In an attempt to turn back worldwide progress on mandatory transparency requirements, the oil industry took a swing this week at a U.S. law that requires extractive companies to publish the payments they make to governments. In a lawsuit filed in the federal courts in the District of Columbia on Wednesday, the American Petroleum Institute (API) and other trade associations are seeking to strike down the law and the rules that implement it, insisting that mandatory disclosure is unconstitutional, arbitrary and capricious.
API is trying to stem a tide of legal transparency requirements that began in the United States and has spread across the globe. At issue are the payments that oil, gas, and mining companies make to governments, which have traditionally been kept secret from regulators, investors, and the people of the resource-rich countries in which the companies operate. The secrecy surrounding these revenue flows – which can reach into the billions of dollars for a single project – fosters corruption, deprives citizens and investors of critical governance information, and can even catalyze political instability.
The Publish What You Pay (PWYP) coalition, a global network of NGOs (including ERI), faith-based organizations, trade unions, and investor groups, has been advocating for years for governments to adopt laws requiring disclosure of this information. The initiative received a major boost in June 2010, when the Congress included mandatory payment disclosure in the Dodd-Frank Wall Street Reform and Consumer Protection Act. Section 1504 of the Dodd-Frank directed the Securities and Exchange Commission (SEC) to write rules within 270 days requiring extractive companies that are publicly listed in the U.S. to disclose the payments they make to each government for each of their extractive projects.
This statutory directive touched off a heated debate between the oil industry and civil society groups. In comments to the SEC, oil companies charged that Section 1504 would force them to violate the secrecy laws of the countries in which they operate and cost them untold billions of dollars in compliance costs and lost business. They insisted that the SEC grant them exemptions for countries where disclosure is prohibited, keep their disclosures confidential rather than releasing them to the public, and define the term “project” at an aggregated level. NGOs, investors, legislators, academics, and even celebrities noted that the industry’s claims were based largely on innuendo rather than fact, pointing out that no countries actually prohibit the disclosures in question, that the exemptions requested would swallow the rule, and that it would be completely inconsistent with the statute to withhold the disclosures from the public. These commenters concluded that the compliance costs of the rule were actually minimal, and that disclosure was unlikely to result in serious competitive harms.
The SEC eventually issued a final rule on August 22, 2012 – more than a year late, and only after ERI sued the SEC on behalf of PWYP coalition member Oxfam America – that rejected most of industry’s arguments, settling on a rule with public reporting of disclosures, no exemptions, and a disaggregated approach to projects. API’s lawsuit objects to the SEC’s rule, insisting that the SEC’s economic analysis was flawed and that it failed to minimize competitive harms. It also challenges Section 1504 itself, making a novel argument that the law constitutes an infringement on extractive companies’ First Amendment free speech rights. This argument may be seen as part of a larger narrative in which large corporations seek unprecedented constitutional protections under the guise of freedom of speech, using the infamous Citizens United case as a point of departure, but fight to avoid legal responsibility or accountability for their actions, as in the currently pending Kiobel case at the U.S. Supreme Court.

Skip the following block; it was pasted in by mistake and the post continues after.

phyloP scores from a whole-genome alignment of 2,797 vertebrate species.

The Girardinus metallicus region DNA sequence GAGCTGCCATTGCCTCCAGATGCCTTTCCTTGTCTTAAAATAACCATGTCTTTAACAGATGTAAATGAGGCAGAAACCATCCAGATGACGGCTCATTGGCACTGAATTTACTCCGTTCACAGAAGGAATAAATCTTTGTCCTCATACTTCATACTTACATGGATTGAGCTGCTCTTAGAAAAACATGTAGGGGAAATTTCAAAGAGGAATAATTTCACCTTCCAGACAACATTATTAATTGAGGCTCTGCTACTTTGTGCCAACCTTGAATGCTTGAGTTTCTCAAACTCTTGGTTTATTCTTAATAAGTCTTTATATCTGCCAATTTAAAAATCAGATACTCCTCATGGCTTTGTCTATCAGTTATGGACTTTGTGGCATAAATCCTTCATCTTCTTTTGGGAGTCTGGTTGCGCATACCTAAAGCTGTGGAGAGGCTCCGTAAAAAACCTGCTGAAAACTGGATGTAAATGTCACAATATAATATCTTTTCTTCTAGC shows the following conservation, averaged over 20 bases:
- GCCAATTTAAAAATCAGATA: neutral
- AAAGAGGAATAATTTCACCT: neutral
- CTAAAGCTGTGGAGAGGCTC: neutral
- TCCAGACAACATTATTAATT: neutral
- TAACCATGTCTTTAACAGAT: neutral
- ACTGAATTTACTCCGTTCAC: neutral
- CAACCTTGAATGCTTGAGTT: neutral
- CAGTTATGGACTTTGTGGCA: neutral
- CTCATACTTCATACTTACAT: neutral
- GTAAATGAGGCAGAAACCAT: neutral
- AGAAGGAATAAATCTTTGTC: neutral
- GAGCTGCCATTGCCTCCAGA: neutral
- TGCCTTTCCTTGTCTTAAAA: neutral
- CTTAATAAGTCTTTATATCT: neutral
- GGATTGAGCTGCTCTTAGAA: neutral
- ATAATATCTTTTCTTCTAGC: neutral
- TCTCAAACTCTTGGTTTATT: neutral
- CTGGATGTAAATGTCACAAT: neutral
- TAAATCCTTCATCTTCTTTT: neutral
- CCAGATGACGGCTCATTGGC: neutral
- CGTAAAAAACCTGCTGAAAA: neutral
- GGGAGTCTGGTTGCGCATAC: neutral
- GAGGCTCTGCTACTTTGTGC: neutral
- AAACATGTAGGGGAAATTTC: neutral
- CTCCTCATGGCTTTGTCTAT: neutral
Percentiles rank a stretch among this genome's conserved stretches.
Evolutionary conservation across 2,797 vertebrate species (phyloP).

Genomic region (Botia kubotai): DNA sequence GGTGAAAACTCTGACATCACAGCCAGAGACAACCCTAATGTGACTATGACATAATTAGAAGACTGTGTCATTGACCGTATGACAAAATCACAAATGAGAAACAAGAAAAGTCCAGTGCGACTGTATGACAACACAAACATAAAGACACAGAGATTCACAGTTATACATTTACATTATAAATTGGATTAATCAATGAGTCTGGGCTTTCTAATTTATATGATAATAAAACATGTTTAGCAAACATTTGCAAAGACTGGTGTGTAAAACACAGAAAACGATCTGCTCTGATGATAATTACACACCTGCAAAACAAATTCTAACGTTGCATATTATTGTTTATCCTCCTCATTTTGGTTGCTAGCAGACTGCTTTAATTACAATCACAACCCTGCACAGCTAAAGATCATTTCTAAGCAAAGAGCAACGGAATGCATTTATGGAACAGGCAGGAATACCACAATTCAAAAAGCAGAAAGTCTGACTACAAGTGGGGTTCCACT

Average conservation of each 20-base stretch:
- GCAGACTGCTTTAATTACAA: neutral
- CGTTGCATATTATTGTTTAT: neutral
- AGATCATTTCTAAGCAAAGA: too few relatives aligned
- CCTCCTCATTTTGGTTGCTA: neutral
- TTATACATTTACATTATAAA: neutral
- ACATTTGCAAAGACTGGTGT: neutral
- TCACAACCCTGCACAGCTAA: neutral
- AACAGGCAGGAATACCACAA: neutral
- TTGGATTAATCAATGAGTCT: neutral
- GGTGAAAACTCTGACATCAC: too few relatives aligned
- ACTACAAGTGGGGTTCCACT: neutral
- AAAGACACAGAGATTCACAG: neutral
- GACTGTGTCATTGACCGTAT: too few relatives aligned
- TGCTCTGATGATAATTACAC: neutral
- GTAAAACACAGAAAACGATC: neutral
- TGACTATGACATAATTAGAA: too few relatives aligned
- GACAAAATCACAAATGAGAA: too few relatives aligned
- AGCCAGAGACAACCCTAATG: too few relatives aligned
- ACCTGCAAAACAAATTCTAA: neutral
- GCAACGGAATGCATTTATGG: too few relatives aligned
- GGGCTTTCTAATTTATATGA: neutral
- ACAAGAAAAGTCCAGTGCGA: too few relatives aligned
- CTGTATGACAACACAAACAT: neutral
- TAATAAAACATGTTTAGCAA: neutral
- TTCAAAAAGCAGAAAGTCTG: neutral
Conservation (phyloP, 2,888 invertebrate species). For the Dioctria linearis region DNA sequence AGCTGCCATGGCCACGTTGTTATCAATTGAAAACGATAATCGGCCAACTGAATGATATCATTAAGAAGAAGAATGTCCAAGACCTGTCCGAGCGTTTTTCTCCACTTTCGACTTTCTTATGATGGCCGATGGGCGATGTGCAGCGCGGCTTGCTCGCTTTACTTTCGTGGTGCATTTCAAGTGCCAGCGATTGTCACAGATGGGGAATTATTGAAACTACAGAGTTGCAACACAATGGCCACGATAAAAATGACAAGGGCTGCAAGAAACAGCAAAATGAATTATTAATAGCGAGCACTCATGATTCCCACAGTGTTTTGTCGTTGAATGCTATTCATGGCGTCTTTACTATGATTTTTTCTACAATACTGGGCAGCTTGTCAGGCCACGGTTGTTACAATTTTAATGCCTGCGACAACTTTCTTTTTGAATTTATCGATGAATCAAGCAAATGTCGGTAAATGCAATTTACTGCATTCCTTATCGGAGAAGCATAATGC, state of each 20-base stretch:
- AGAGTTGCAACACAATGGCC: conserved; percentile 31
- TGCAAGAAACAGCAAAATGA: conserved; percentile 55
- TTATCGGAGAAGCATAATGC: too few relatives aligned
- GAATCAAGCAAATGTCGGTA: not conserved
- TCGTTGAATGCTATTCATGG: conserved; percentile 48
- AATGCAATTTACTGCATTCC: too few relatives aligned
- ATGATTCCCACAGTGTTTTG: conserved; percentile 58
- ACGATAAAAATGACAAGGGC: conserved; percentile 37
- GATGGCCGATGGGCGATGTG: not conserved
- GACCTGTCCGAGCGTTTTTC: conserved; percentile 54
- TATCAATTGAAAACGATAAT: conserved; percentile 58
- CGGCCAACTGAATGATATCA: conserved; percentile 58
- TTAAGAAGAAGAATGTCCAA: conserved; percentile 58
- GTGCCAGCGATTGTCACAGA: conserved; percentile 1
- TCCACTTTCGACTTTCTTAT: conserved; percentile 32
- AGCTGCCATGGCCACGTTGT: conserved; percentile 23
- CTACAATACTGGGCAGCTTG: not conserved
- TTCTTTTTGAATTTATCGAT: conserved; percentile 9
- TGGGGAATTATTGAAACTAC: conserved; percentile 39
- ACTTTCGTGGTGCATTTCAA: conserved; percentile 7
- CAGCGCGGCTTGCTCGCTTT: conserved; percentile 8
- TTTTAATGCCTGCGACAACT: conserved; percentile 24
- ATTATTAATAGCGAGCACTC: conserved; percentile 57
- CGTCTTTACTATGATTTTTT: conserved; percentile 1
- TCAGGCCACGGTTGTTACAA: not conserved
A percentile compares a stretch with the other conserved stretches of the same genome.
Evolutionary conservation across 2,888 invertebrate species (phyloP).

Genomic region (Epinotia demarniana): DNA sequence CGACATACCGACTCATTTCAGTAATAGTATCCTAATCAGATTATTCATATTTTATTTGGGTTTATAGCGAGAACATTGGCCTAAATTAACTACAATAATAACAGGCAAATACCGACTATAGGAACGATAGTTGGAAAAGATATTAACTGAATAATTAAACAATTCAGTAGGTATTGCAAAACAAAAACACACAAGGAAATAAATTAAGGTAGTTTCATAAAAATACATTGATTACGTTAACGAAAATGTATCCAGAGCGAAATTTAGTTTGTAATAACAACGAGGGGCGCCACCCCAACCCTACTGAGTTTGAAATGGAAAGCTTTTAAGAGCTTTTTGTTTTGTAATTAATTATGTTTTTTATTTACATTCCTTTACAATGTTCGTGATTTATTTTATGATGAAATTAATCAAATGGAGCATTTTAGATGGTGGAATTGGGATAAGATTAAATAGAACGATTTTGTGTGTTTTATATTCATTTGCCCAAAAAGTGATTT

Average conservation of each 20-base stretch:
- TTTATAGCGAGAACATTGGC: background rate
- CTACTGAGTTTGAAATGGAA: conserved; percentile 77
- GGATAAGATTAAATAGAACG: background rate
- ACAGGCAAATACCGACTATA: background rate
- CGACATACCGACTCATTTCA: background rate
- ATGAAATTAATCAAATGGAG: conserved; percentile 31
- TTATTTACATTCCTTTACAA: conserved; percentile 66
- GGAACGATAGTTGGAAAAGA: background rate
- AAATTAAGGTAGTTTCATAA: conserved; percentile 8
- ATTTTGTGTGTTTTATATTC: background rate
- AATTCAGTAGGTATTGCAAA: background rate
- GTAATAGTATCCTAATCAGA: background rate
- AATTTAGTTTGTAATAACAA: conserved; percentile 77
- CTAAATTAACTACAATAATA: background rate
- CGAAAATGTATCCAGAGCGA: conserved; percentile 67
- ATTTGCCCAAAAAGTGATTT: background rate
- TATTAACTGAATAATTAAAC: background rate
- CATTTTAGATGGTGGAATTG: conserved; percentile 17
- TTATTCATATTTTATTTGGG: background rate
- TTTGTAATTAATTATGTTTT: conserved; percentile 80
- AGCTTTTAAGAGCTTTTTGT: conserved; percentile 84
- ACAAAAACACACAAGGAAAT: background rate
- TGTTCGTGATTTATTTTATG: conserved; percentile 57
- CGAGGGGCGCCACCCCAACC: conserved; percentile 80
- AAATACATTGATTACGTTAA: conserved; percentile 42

Meanwhile, however, the rest of the world has moved on. The European Union has taken great strides to adopt a payment transparency rule that parallels the SEC’s rule but goes even further – it will include large unlisted companies and the forestry industry, and if a vote by the European Parliament’s legal affairs committee stands, may extend to the banking, construction, and telecommunications industries. In Canada, the top mining trade associations have agreed to work collaboratively with the PWYP network to develop a binding payment disclosure regime as well. The Extractive Industries Transparency Initiative (EITI), a voluntary multi-stakeholder initiative that seeks to reconcile extractive companies’ payments with official government receipts in participating countries, is considering adopting features of the SEC rules to enhance its disclosures. There is even talk of translating Section 1504-style disclosures into general international financial reporting and accounting standards, which would apply in every country.
Given the broad progress on transparency around the world, it is unclear what API’s next move is. Even, if the oil industry wins its U.S. legal challenge – which seems unlikely, given the tremendous amount of work, careful analysis, and wide-ranging debate that informs and supports the SEC’s rule – it still faces regulation in Europe that will be, if anything, even stricter than the U.S. rules, and the possibility of truly global standards that parallel Section 1504. A large percentage of the companies covered by the U.S. rule will also be covered by European or Canadian rules, which may well take effect before the SEC’s legal challenge is resolved. Will Big Oil really try to roll back each of these developments, one by one? Or will it finally accept that increased payment transparency is to everyone’s benefit – good for investors, good for communities – and yes, good for business?